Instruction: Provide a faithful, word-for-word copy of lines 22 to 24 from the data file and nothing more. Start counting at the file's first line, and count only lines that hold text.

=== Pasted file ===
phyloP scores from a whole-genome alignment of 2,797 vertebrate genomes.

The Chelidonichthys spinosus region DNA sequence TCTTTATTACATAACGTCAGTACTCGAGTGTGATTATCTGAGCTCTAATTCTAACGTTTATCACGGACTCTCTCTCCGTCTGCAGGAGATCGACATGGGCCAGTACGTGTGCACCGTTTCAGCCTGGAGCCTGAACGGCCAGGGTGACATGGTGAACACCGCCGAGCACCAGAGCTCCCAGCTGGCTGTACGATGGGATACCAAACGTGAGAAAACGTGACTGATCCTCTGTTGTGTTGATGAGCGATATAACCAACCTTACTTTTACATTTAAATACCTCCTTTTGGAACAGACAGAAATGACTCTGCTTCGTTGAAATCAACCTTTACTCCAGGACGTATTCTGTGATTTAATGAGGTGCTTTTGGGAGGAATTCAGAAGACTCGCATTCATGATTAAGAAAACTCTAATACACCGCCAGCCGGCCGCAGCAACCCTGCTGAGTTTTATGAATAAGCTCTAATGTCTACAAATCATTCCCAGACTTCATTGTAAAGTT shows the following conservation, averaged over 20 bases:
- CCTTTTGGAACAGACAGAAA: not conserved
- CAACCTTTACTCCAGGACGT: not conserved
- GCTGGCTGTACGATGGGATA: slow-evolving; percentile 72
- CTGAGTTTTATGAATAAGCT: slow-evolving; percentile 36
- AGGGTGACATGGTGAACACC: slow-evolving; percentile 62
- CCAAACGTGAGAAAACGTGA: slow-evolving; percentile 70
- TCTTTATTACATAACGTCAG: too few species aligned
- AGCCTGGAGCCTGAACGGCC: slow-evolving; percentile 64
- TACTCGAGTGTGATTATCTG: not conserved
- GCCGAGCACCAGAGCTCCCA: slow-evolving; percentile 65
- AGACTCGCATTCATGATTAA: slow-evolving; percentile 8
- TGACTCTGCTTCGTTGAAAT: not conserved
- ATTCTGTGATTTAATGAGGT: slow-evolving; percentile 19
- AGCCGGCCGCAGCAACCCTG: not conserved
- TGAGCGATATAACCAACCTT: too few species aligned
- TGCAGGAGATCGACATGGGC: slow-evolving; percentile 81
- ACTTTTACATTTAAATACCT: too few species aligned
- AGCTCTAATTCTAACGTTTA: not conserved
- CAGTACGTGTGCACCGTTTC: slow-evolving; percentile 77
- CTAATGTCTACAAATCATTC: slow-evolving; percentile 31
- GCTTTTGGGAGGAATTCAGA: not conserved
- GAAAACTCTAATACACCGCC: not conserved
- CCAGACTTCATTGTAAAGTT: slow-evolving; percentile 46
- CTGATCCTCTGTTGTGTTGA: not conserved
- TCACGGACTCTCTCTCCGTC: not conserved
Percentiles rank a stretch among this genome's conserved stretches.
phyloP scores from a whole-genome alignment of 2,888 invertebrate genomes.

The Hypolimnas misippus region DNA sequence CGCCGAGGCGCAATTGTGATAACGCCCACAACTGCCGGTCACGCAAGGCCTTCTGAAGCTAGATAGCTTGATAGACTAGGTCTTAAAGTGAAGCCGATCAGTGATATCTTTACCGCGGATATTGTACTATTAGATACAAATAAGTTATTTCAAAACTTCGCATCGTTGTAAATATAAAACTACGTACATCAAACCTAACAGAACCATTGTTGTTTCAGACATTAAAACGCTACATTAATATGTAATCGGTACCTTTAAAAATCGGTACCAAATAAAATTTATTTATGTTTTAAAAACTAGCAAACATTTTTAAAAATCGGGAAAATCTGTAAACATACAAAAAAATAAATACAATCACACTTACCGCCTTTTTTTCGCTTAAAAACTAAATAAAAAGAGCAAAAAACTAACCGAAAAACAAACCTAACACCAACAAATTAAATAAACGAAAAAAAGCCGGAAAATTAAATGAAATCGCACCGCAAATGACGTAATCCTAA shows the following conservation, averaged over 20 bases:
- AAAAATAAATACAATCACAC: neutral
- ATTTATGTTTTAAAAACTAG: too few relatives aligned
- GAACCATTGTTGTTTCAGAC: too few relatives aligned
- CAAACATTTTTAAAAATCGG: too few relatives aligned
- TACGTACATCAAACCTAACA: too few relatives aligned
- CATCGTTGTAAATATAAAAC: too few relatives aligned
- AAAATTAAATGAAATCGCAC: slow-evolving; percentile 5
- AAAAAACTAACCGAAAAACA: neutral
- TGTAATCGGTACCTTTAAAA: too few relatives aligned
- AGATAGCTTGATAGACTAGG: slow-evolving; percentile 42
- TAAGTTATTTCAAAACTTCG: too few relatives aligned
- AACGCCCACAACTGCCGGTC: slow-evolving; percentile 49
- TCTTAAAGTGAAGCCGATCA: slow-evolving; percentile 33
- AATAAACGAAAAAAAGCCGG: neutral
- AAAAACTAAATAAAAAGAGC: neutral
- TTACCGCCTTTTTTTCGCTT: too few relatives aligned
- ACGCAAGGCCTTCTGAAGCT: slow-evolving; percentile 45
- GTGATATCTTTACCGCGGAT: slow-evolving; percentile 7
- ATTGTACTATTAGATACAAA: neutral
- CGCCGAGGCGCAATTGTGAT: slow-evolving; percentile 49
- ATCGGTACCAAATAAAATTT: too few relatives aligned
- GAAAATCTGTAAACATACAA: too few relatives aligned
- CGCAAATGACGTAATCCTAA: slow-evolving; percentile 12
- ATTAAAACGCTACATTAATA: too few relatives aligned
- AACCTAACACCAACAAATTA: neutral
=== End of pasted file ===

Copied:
- CTAATGTCTACAAATCATTC: slow-evolving; percentile 31
- GCTTTTGGGAGGAATTCAGA: not conserved
- GAAAACTCTAATACACCGCC: not conserved